On January 14, 2009, the Federal Trade Commission (“FTC”) filed a suit to block the proposed $540 million assets and interest acquisition of Pavestone Co. (“Pavestone”) by rival Oldcastle Architectural, Inc. (“Oldcastle”) because it would reduce competition in the manufacture and sale of drycast concrete hardscapes.
Both companies manufacture and sell drycast concrete hardscape products, which are landscaping products that include interlocking concrete pavers, segmented retaining wall blocks, and other drycast concrete patio products to national home centers like The Home Depot, Lowe’s, and Wal-Mart.
Drycast concrete patio products are usually heavy and cumbersome products. To keep transportation costs to a minimum, companies like Old Castle and Pavestone build manufacturing plants within 200 miles of national home centers. As such, on deciding where to build plants, both companies typically bid on which home centers to supply their products. The proposed acquisition would reduce competition in the bidding process in the relevant geographic markets. Oldcastle and Pavestone are the only companies with plants throughout the country that are able to provide a broad range of drycast concrete hardscapes. According to the FTC, the combined companies would control 90 percent or more of the sales to national home centers in 300 metropolitan areas in 40 States and the District of Columbia. Oldcastle, if it were to acquire Pavestone, could unilaterally increase prices and lower the quality of services related to these products in the relevant geographic markets.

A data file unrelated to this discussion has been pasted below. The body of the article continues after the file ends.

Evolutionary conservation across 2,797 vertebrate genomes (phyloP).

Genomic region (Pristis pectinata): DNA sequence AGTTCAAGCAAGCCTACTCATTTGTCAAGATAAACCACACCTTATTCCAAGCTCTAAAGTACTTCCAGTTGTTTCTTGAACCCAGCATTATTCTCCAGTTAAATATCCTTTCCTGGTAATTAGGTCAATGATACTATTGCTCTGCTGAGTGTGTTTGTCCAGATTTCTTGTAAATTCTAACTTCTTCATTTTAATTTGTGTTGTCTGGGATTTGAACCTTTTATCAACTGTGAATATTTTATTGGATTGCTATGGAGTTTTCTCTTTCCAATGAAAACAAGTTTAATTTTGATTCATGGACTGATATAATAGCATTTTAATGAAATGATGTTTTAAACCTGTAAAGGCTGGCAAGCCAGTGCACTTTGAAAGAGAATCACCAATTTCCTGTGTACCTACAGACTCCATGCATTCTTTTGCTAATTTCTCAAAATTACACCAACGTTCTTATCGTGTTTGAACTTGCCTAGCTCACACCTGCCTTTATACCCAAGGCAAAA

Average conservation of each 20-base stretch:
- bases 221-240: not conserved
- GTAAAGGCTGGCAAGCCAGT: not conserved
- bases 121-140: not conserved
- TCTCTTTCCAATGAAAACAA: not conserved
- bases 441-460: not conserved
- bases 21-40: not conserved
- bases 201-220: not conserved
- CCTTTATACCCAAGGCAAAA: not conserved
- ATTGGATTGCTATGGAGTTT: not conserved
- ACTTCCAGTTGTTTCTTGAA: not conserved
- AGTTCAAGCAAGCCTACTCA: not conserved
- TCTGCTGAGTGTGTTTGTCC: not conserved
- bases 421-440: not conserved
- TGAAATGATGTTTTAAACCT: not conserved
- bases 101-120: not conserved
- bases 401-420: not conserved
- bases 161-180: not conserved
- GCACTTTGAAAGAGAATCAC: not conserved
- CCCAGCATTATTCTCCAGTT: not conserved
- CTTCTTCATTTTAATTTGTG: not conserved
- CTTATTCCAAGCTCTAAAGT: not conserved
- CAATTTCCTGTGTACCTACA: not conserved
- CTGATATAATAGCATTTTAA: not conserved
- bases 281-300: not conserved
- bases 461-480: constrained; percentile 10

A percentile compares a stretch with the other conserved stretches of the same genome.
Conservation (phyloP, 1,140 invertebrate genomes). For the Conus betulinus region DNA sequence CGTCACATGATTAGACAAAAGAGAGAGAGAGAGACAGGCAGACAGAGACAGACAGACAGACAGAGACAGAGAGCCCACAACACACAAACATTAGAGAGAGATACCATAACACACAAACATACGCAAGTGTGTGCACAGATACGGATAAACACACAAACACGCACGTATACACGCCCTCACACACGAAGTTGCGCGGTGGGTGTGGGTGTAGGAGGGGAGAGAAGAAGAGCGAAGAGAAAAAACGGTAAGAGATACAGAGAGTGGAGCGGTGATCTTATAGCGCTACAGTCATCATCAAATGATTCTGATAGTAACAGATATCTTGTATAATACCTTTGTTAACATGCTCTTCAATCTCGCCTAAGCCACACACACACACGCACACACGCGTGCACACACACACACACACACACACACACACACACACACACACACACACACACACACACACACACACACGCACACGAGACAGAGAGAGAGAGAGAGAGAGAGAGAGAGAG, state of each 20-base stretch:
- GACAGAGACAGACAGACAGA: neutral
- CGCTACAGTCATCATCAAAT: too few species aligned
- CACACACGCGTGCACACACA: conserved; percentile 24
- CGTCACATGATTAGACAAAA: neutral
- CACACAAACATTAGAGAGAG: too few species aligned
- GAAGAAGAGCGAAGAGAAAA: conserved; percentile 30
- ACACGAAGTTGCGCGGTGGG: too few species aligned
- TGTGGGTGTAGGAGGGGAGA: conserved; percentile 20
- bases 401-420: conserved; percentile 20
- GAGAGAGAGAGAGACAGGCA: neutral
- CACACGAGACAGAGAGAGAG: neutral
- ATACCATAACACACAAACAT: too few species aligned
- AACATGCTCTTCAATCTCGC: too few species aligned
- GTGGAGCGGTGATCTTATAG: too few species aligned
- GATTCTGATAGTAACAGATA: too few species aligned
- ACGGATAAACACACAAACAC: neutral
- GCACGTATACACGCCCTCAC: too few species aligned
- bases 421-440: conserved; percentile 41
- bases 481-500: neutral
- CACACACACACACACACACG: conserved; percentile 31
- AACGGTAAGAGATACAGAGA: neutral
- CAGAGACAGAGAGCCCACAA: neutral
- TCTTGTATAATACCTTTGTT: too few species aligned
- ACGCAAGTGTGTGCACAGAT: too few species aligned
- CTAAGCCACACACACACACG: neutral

Furthermore, according to the complaint, the combined companies will control 75 percent of sales of drycast concrete hardscape products in the State of Texas. Commercial customers in the Dallas, Houston, and San Antonio areas will feel the resulting anticompetitive effects.
The FTC vote to issue the administrative complaint was 4-0. The parties abandoned the deal after the FTC took action.